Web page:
Earl Grey Review

Okay, I really do not like tutorials.  I don’t like them because they’re on rails, because they’re usually tedious, and because they’re generally either presentations of things I know or I don’t care about, yet.

This game starts out with an unskippable tutorial.  But, the tutorial is part of the story.  And it’s entertainingly written.  I still didn’t like it, though.

Earl Grey is a fractured interactive fiction of manners.  It starts off like it’s going to be an IF of manners, but takes a hairpin-turn and becomes a spoof.  And it’s pretty impressive that it can successfully spoof an IF of manners, that it can convey that to me, when I’ve never played one.

Still, I didn’t like it.

I didn’t like it because, first, it’s on rails.  I have really no options other than to follow the script given to me.  And I have to follow that script in a very linear, persnickety fashion, where generally only one command (besides taking inventory and looking around) is available to me at any time.

Second, more often than not I couldn’t figure out what that next command was.  I eventuallly resorted to the walkthrough, and the walkthrough very quickly failed me.  It apparently anticipated that the state of the game would change in a way it didn’t change.  So I was stuck.

That is, I might not actually have been stuck; the game might still be winnable.  But I have no way to understand how to proceed.

Worse than the on-rails, guess-your-one-next-move difficulty, alternate commands that really should have been considered only give you, “Something holds you back.”  As in, you try to walk through an open doorway, but something holds you back.

At first, there were reasons given for these mysterious holding-backs.  But they got more and more tenuous, until finally I was just getting “Something holds you back,” with no in-game explanation whatsoever.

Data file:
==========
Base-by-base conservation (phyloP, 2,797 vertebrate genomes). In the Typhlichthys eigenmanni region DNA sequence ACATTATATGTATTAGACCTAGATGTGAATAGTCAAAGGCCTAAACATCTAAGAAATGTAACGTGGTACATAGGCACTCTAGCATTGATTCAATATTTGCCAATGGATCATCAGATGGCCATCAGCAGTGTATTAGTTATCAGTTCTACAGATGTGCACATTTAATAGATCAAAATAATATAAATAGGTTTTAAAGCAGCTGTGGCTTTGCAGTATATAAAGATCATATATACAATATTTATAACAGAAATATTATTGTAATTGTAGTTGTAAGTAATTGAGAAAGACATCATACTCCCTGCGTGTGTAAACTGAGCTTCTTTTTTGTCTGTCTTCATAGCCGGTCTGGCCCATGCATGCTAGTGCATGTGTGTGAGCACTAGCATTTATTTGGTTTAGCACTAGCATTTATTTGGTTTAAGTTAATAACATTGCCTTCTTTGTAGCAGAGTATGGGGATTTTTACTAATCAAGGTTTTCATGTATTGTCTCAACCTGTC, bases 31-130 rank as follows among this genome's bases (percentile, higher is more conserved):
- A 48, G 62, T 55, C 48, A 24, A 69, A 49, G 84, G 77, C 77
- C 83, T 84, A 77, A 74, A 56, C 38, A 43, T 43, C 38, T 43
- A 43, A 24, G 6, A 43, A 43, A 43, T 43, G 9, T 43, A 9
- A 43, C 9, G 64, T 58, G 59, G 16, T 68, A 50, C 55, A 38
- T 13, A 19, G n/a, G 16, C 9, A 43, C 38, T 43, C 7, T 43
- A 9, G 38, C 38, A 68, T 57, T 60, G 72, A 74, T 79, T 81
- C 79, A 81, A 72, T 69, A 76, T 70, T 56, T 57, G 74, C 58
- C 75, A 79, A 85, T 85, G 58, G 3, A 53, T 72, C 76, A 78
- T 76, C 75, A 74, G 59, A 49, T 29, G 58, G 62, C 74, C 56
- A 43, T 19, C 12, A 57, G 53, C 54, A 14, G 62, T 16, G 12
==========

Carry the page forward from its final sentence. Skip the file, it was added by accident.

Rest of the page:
So, basically, you have no agency (at least, not for the duration of game-play before I got stuck) and you have to read the authors’ minds.

For all this, in the little grade-book for IF that I keep in my heart, I have to give this game a failing grade.  But that’s really too bad, because clearly the writers worked their collective butts off and the game is really very clever and well-polished.

So I want to talk about what the authors did right.

There’s a new game mechanic, a kind of magic based on word-play, that reminds me of Geoff Forty-Two’s magic trick in last year’s Comp.  The community response to that one was, generally, that it was really cool and under-implemented.  Even though it would be a killer problem to implement it thoroughly, the problem was that you kept trying to use the magic trick on things that the game wasn’t programmed to allow.

_Earl Grey_ implements its magic far more thoroughly; and yet, not really thoroughly enough.  That is, the asserted system — the way the magic is supposed to work — is more flexible than what the game has been programmed to allow for.  And, what it has been programmed to allow for is obscure enough that it’s really tough to get without some leading.

(At least, that’s what I found.  But it relies on a kind of crossword-puzzle-esque cleverness with language that I’m not good at and that I never found interesting.  Some people really do like this kind of word-game, and might feel entirely differently about _Earl Grey_.)